"What happened?" Dormand asked, squinting as he looked into the undergrowth, shrouded now by the darkness as the sun disappeared. Moonlight filtered through the leafless trees, but the dense evergreen shrubbery kept its secrets.

The marshal shook his head, as if unsure. "I think…." His voice trailed off as he looked down the riverbank. He turned to look at his companions. “Someone…or something…just saved my life." Éomer looked down at the dead Orcs she had slain, laying on the riverbank. He walked over to the one with the arrow sticking out of its back, knelt beside it. Pulling on the arrow, he broke it off and studied the fletching in the dim light. He kicked at the dead Orc.

The princess leaped up into the brush and ducked behind a tree, breathing so hard the chilly air making her lungs ache. Forcing herself to take slow, deep breaths, she sat perfectly still, praying he did not come after her.

Éothain and Dormand rode over to where he stood, leading Éomer’s dappled grey mount, Firefoot. “What is that?" Dormand inquired, seeing the arrow in his hand. "An arrow? Where did that come from?"

The marshal shook his head. "I am not sure. Someone else around here has no love for Orcs." He started to toss it aside, but placed it in his belt instead. He kicked at the dead one again, flipping it over. Walking to the other one, he could see the black blood trickling from the knife wound in its back.

“Everyone else around here hates Orcs,” Dormand muttered. "Who was it?”

Éomer peered into the dark woods again. "I do not know. Whoever it was went up there." He gestured up into the dark underbrush. He strode up the sandy bank to the edge of the wood.

“Come out!” he called, “We will not harm you.”

There was no response. Anhuil squatted behind the shrubbery, her back against a tall pine. She covered her mouth with both hands and tried to breathe in the warmer air. Her lungs felt as if they would burst, her pulse pounding in her ears.

Éomer stood, staring into the darkness among the trees. Part of him wanted to find his anonymous benefactor, but the logical side won out. He had already escaped one scrape today. Best not to go dashing through dark woods at night. Whoever it was, they appeared to be on his side.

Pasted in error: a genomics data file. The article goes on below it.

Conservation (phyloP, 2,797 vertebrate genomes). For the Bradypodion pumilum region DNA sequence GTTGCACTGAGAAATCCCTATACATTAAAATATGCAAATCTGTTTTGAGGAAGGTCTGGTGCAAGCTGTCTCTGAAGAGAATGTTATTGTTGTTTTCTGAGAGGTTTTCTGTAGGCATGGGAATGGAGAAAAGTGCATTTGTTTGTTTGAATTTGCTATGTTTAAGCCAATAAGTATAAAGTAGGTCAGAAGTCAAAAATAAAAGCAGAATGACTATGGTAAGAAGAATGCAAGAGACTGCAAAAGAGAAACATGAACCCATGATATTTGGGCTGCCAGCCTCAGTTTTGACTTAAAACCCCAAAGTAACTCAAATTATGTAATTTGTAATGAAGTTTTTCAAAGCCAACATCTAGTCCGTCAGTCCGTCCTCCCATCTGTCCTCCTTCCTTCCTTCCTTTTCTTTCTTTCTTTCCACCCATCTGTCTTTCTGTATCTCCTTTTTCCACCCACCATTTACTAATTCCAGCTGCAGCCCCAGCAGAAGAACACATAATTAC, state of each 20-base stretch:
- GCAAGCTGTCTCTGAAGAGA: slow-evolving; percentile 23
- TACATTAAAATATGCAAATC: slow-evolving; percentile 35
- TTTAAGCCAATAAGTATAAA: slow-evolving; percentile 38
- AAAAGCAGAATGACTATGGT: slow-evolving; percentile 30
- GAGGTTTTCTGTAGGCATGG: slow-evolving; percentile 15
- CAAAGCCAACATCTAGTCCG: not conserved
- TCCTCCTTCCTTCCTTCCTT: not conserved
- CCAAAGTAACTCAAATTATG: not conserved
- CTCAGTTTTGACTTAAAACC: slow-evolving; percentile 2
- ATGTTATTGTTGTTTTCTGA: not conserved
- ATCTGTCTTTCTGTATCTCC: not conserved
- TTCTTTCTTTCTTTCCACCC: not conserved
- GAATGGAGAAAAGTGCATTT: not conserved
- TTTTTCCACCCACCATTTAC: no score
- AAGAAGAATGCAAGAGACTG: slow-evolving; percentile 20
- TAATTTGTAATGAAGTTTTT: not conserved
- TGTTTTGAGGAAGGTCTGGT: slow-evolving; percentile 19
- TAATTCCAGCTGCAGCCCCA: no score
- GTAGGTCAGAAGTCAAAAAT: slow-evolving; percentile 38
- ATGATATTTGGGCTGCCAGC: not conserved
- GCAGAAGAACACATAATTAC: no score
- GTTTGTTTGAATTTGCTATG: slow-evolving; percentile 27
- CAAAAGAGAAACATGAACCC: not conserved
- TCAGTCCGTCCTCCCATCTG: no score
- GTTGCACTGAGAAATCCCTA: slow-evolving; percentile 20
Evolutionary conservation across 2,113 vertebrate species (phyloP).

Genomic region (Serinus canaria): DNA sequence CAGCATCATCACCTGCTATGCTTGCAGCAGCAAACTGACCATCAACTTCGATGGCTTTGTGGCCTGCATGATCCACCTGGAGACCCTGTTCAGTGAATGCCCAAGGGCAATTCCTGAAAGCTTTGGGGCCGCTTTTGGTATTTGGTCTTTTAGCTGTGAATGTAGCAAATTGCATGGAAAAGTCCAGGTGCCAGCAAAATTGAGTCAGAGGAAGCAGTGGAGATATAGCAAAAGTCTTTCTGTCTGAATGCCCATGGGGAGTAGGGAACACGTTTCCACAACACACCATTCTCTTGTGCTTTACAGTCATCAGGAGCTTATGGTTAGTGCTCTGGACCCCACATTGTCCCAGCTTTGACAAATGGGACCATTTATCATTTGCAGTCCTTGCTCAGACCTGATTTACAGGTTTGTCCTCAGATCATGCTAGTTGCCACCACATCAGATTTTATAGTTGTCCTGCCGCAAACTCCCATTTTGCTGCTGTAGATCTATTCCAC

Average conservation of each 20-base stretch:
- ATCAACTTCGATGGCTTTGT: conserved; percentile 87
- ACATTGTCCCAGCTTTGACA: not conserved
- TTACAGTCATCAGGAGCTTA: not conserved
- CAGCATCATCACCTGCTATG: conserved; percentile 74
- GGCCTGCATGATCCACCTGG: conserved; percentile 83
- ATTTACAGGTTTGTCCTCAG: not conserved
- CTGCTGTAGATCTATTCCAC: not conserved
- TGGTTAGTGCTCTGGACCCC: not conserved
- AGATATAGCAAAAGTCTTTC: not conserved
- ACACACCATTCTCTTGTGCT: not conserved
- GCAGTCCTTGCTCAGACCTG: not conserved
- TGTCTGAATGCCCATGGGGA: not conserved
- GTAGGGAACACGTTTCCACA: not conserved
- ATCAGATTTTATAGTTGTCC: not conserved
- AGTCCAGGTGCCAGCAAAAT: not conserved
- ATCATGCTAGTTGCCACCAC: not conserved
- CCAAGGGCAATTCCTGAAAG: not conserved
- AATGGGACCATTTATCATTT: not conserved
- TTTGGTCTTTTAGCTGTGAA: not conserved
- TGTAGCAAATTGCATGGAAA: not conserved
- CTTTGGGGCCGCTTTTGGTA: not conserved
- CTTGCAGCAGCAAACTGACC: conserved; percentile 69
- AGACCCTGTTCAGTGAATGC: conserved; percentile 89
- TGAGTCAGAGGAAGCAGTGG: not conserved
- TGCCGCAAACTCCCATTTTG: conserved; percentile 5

“Come,” he called to the men. “We ride north at daybreak.”

Leaping astride his horse, turning back downstream. He looked back over his shoulder. Nothing but the clear stream, rippling in the moonlight.

Anhuil closed her eyes, silently thanking the Valar that they did not pursue her. The last thing she needed was to get caught and sent back home. Not on the last link of Melkor's chain was she going back home. She'd take her chances with the Orcs.

Once they had disappeared into the distance, she carefully made her way out into the darkness and bent over the side of the stream. Anhuil rinsed the foul blood from her dagger, her hands still trembling. Pulling a small piece of embroidered cloth from under her cloak, she dried the blade and looked down at it, gleaming in the moonlight. She didn't like killing, and in fact, she never had killed anything more than a few small animals, and then only when hunting had become necessary. But Orcs… she shivered involuntarily. Shaking off the thought, she peered downstream after the riders.

Pulling her bow from her quiver, she frowned. Her brothers had always chided her about proper weapon care, and here she was with a broken bowstring. At least she had managed one of the Orcs with an arrow before resorting to her dagger. Digging a spare string from the bottom of the quiver, she quickly restrung her bow and replaced it in the quiver.

She turned at the sound of soft padded feet on the sand. Eleníon sauntered out of the underbrush and lazily drank from the stream, brown eyes regarding her in the moonlight.

“Mae athollen,” she snapped sarcastically at him. “Mas ledhiach? It would have been far better if you had killed those Orcs. They would not have thought twice about a wolf.” The wolf moved closer to her, and she buried her fingers in his scruffy neck. “Naethen. I do not mean to scold you so.” Anhuil let her gaze fall down the river again. “Perhaps he will just accept his good fortune and be done with it, huh?" She patted his head and stood, still looking downstream.